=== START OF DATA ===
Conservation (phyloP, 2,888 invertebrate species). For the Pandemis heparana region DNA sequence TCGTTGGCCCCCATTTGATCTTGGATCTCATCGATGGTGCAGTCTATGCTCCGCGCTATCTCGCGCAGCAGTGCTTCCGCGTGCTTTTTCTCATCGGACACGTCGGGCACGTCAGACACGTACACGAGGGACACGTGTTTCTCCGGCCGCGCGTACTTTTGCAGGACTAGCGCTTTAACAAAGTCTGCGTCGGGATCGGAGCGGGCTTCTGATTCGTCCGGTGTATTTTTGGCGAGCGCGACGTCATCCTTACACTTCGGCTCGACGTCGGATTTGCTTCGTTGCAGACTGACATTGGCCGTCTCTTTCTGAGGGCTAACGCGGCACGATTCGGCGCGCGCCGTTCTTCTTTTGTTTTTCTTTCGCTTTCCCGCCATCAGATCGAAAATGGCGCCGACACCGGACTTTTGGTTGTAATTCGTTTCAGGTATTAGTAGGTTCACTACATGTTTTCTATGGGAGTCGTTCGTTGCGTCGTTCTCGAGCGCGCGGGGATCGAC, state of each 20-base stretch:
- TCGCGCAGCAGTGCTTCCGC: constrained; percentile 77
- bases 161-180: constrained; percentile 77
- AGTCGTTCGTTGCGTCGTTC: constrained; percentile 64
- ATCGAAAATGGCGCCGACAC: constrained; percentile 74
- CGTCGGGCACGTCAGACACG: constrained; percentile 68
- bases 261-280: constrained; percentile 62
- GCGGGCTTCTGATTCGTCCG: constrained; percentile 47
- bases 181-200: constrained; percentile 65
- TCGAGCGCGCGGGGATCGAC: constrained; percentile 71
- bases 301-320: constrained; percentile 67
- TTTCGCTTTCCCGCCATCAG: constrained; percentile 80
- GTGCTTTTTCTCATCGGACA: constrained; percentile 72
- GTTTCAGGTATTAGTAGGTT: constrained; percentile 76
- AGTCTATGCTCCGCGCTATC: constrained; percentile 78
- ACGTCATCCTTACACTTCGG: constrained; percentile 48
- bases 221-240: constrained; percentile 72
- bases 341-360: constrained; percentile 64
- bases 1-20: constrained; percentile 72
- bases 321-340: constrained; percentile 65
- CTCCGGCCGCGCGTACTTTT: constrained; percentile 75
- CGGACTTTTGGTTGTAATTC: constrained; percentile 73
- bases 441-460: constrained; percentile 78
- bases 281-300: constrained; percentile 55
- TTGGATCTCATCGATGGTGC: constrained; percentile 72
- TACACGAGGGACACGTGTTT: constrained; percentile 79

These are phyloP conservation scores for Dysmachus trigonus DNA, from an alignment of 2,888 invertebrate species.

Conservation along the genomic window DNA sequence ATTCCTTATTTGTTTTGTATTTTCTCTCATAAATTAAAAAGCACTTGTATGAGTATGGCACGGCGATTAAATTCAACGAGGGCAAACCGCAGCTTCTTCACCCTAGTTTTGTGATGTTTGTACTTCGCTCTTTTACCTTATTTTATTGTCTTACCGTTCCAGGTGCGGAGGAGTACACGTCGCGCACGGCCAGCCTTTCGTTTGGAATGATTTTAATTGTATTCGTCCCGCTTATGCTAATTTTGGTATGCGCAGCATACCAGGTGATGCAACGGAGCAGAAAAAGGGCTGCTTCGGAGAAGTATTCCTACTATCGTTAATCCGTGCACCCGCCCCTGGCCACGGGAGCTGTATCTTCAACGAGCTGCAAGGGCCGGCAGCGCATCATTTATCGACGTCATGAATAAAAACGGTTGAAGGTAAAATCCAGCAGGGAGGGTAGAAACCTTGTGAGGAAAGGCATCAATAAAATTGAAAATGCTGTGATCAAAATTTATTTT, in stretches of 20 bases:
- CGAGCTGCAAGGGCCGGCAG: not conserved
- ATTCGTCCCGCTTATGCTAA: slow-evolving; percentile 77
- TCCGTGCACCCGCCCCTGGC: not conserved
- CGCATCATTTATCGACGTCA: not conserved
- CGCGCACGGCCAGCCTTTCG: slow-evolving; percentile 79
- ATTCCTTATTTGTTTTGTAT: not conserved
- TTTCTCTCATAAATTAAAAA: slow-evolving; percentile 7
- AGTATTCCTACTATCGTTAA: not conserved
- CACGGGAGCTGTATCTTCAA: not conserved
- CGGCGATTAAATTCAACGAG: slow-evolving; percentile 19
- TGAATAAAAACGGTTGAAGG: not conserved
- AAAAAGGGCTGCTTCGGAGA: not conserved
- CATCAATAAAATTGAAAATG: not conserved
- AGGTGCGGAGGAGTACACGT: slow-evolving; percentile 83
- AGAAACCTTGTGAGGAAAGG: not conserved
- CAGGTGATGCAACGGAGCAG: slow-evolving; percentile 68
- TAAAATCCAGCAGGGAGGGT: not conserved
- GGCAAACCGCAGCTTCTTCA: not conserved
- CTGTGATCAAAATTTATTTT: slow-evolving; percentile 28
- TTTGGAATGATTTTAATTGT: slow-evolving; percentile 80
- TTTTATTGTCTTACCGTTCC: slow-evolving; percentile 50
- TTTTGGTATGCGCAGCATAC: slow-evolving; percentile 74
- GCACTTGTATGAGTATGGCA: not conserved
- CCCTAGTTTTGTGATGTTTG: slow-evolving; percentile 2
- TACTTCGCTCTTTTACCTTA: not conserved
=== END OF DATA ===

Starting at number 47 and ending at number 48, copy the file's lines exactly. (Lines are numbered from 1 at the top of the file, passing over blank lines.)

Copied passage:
- CTGTGATCAAAATTTATTTT: slow-evolving; percentile 28
- TTTGGAATGATTTTAATTGT: slow-evolving; percentile 80